THE INDONESIAN government needs to put its full weight behind reducing the possibility of illegal charges, extortion and licensing costs in order to develop renewable energy.
The Energy and Mineral Resources Ministry has recently issued the latest feed-in tariff (FIT) for renewable energy (RE). As one man’s disaster is another man’s delight, the new FIT makes some people happy, while others have worries.
Unlike previously when each RE’s FIT was outlined in different regulations, the latest regulation covers all FITs for all types of RE into one regulation, the Energy and Mineral Resources Minister Decree (MD) No 12 of 2017. MD No 12/2017 sets the FIT based on business-to-business (B2B) negotiation between independent power producers (IPPs) and state-owned electricity company PLN.
The government stipulates the maximum FIT reference ranges from 85 per cent up to equal to PLN’s regional production costs (BPP). Currently the Java-Madura-Bali interconnection grid has the lowest BPP of around 800 rupiah (Bt2) per kilowatt-hour and Papua has the highest at around 2,500 rupiah, as compared with the national average BPP of 1,400 rupiah.
As stipulated in MD No 12/2017, if the BPP in the project location is lower than the national average, the maximum price follows the regional BPP. On the contrary, if it is higher, the maximum price follows 85 per cent of the regional BPP. As a result, eastern Indonesian regions (such as Papua and Maluku) will have higher FITs, since their current BPPs are relatively higher compared with other areas in Indonesia.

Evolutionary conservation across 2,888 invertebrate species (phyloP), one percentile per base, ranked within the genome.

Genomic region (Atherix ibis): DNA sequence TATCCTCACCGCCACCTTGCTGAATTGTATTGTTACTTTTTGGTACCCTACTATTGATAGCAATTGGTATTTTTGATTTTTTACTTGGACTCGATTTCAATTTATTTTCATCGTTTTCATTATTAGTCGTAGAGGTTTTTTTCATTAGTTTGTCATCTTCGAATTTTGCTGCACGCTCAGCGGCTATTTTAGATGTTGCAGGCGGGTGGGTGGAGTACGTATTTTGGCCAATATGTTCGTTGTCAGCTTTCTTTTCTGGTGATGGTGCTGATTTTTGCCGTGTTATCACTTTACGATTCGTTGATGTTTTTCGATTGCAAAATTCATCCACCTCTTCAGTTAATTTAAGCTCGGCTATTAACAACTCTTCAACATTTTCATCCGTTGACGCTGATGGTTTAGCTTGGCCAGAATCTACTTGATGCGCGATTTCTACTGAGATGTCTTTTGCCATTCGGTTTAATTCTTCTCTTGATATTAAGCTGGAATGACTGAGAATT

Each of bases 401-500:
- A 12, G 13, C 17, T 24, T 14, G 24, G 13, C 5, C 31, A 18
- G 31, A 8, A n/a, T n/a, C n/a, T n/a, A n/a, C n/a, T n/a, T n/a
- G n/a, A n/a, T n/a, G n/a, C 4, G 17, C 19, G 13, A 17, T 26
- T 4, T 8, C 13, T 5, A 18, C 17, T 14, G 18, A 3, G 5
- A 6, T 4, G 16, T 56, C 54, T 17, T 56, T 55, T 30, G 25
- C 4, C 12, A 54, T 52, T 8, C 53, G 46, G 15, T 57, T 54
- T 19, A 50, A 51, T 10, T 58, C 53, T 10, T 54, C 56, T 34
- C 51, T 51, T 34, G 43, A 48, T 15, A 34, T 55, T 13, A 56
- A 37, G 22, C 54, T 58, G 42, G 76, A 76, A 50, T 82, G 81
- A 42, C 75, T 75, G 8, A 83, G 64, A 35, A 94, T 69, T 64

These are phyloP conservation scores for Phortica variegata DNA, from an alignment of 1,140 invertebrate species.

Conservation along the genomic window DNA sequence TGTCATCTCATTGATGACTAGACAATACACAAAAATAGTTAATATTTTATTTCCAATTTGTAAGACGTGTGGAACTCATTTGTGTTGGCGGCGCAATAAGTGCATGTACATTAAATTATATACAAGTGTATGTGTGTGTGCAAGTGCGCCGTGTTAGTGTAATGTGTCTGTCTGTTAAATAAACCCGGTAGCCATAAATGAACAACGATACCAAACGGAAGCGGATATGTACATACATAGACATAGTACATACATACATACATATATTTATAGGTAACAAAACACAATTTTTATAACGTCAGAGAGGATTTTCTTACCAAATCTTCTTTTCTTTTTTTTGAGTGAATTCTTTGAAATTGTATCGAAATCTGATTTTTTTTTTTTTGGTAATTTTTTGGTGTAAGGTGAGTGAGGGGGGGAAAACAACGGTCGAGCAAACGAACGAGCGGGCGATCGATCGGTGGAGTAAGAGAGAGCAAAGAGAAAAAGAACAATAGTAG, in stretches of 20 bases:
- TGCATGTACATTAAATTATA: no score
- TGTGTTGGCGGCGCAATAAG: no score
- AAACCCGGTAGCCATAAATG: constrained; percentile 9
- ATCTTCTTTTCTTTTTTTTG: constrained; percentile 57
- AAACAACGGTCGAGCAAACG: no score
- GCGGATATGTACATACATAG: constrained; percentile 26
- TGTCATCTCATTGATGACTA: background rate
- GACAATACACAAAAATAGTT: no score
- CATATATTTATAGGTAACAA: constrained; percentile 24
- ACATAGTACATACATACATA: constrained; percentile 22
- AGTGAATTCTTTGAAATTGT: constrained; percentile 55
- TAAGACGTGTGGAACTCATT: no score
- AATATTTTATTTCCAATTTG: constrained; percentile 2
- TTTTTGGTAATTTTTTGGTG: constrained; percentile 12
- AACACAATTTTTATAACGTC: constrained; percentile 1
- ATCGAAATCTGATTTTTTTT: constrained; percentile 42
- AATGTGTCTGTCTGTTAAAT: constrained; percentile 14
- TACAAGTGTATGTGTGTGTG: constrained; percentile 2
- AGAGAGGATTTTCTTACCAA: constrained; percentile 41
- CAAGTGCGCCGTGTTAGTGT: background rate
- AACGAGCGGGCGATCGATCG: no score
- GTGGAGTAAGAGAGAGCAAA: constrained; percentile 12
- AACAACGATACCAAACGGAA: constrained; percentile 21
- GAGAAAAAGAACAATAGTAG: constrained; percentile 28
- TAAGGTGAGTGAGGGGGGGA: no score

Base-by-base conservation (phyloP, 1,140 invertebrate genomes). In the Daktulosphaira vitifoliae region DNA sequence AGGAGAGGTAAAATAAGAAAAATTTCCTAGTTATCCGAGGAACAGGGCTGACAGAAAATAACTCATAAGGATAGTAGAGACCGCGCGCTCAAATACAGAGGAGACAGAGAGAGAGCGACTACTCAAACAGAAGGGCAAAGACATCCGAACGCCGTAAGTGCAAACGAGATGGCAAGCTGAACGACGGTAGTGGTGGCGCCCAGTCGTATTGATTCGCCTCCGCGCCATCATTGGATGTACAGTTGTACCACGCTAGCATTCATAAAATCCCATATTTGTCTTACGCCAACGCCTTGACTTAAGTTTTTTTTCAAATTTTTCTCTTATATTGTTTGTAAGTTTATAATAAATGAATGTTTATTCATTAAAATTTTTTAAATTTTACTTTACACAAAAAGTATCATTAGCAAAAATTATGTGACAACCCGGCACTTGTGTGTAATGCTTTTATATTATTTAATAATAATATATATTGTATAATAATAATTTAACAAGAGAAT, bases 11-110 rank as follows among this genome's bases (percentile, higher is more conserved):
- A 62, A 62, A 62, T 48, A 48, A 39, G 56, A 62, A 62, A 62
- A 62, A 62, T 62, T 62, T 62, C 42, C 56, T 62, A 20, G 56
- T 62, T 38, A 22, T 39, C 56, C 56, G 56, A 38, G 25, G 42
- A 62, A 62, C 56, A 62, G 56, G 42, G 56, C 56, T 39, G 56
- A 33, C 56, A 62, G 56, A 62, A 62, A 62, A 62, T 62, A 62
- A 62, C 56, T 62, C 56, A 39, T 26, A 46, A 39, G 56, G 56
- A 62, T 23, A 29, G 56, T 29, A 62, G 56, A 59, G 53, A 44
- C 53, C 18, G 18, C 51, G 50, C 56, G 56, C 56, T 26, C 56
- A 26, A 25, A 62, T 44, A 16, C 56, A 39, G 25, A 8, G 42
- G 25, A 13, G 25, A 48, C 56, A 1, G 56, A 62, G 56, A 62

Given that the previous FITs were generally higher than the BPPs, the decree probably makes IPPs unhappy, since it might threaten their business profitability. It should also be highlighted that naturally with IPPs having a lower bargaining position than PLN, the result of price negotiations will most likely favour PLN’s interest – as happened from 2006 to 2009.
These aforementioned points are in accordance with the government’s intention to reduce the current BPP in order eventually to cut retail electricity subsidies.
From our perspective, three important points can be drawn from this regulation.
First, inconsistent and fluctuating regulations might cause investors, (especially foreign investors who establish consortia with Indonesian business groups) to withdraw from the arena because of the constantly changing investment climate.
Second, trying to put our feet in the government’s shoes, we understand why the government issued this regulation. The government might have decided to revise the FIT since the previous high FIT did not bring about a significant increase in RE share.
The RE share in the energy mix is currently only 5 per cent, far below the target of 23 per cent of national energy mix in 2025. The common bottleneck in FIT implementation is PLN’s reluctance to accept the previous FIT and buy electricity from private RE sources.
PLN tends to resist the investment proposals of private RE providers since they claim that the FIT is too high and exacerbates their budget. Hence FIT subsidies for RE were discussed during the previous energy and mineral resources minister’s tenure, with the option of allocating state budget funds to cover the excess of the BPP price.